of Pakula. "Magic Mike" is not just a good film, it's his best film
since "Sex, Lies and Videotape." In a supporting cast that includes
great turns by Alex Pettyfer, Olivia Munn, Joe Manganiello and Cody
Horn, Matthew McConaughey gives an Academy Award worthy supporting
performance. Holding the film together onscreen is Channing Tatum who
makes it look so effortless he's probably not getting the credit he
deserves for this performance.
6) "Perfect Sense."
When the world is no longer just falling apart, when it may be ending,
is love still worth it? David Mackenzie explores that question from Kim
Fupz Aakenson's script with the help of Eva Green and Ewan McGregor.
7) "A Cat In Paris."Alain
Gagnol and Jean-Loup Felicioli direct this animated film about Zoe and
her cat, her mother Jeanne the police superintendent, Nico the burglar,
mobster Victor Costa among others. Rare for an animated film, "A Cat In
Paris" doesn't attempt to be cute or to play down to children while
playing up to their parents. This is a straight-forward film that
happens to be animated, an animated film worthy of the term "film."
Like Channing Tatum, Matthew McConaughey placed two films on our top
ten list. This one is a dark comedy starring Jack Black as the
mortician who makes nice with various family members in mourning and
then sets his site on a non-mourning Shirley MacLaine
who's not only the town's wealthiest citizen but also its most caustic,
to put it mildly. The town is amazed that Bernie can put up with the
woman whose own family avoids her. And then comes foul play.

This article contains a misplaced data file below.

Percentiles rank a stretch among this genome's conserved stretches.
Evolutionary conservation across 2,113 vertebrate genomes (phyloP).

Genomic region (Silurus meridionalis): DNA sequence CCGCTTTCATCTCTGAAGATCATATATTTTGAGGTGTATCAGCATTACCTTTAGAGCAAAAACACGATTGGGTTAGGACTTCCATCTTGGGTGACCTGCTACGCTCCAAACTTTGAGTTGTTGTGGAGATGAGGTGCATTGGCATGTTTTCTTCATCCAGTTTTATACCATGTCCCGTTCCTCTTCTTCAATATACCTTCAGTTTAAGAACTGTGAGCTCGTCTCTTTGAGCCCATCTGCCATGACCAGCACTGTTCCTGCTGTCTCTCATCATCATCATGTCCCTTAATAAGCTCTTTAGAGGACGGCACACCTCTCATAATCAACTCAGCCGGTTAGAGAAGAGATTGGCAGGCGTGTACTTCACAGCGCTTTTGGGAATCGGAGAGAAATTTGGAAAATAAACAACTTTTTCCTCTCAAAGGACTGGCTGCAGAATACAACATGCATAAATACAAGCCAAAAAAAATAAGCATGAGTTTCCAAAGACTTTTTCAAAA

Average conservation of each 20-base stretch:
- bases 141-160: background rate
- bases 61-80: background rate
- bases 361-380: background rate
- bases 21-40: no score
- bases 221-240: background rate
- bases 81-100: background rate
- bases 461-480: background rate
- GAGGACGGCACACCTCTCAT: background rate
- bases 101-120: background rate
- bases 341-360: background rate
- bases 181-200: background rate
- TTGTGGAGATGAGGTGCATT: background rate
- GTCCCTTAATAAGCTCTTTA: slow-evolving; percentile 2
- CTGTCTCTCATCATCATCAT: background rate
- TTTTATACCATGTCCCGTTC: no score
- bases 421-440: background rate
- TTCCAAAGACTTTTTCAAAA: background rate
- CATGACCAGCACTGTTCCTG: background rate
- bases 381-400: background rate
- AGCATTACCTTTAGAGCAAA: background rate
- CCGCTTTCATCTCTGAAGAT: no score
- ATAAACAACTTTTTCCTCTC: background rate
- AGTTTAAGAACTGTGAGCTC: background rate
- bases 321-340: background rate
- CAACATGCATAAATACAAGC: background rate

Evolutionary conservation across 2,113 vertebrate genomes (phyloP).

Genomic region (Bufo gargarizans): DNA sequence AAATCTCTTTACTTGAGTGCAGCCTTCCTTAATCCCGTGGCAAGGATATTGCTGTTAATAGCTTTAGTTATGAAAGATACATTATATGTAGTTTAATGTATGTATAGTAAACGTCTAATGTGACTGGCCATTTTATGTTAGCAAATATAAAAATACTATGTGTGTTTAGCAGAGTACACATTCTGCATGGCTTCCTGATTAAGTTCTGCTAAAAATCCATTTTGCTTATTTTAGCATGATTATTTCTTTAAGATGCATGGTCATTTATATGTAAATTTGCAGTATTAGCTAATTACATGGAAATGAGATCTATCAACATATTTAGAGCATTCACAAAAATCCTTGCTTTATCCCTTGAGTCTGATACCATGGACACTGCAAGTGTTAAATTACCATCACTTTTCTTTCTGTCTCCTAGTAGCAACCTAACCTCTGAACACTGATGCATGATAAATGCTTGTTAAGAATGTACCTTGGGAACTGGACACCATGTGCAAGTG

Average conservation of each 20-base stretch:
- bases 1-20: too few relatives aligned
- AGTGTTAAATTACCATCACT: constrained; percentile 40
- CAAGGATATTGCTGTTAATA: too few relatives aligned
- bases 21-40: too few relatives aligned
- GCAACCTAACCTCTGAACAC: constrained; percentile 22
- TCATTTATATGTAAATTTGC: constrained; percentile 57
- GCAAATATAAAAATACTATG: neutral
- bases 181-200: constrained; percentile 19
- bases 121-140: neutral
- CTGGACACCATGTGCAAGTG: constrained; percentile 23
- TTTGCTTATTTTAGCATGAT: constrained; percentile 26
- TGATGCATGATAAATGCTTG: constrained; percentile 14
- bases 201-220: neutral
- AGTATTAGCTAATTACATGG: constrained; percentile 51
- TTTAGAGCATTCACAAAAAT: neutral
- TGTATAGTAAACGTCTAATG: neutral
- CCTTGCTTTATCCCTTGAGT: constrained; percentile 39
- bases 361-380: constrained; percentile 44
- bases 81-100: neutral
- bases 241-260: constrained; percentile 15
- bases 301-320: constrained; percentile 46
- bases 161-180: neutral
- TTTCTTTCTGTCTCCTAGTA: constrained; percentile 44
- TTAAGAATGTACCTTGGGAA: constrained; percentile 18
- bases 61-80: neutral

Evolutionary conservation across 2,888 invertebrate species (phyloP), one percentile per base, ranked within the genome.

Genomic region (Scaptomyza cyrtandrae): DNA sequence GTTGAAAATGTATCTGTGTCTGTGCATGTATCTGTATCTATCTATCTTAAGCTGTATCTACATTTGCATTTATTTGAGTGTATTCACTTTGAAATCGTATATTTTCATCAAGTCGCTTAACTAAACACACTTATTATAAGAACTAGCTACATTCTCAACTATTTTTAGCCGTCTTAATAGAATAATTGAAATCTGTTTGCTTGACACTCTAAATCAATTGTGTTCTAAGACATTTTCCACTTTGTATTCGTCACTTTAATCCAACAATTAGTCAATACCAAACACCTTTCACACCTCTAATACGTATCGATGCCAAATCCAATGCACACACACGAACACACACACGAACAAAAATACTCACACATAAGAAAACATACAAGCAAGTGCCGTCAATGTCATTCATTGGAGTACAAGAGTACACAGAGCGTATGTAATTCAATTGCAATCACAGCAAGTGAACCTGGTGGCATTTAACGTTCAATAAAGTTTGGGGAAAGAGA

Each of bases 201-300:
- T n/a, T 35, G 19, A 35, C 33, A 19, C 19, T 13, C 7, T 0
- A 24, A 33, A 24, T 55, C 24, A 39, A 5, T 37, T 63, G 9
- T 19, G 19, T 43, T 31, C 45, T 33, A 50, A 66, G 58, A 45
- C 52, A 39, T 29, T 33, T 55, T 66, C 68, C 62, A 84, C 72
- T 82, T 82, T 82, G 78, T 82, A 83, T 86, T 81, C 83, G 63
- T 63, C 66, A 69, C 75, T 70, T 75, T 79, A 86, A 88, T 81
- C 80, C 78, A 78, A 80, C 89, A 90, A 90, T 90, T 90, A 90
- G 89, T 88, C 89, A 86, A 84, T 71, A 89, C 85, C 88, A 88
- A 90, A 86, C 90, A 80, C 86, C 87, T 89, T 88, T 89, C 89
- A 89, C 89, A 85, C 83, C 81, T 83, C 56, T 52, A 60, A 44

McConaughey may be the only person in town who wants Black to pay for
what he did. This is director Richard Linklater's
best film since "Dazed and Confused," and Black, MacLaine and
McConaughy all hit acting high notes on this sleeper gem. Our link for
the film, by the way, goes to Netflix where you can stream it currently.
9) "Moonrise Kingdom."
In the Wes Anderson canon, this film is way behind "The Royal
Tenenbaums" and "The Life Aquatic with Steve Zissou" but somewhat ahead
of "Rushmore." Bruce Willis is a poor fit for the Anderson canvas and
it seems truly monochrome without Anjelica Huston. As a film about
children that doesn't talk down to them, the film succeeds and the
visuals make up for some of the gaps in energy. It's a flawed Anderson
film but one worth noting in spite of those flaws.
10) "Detachment." Adrien
Brody's steady performance steers Tony Kaye's ensemble film Detachment
but James Caan, Lucy Liu and especially Marcia Gay Harden deliver in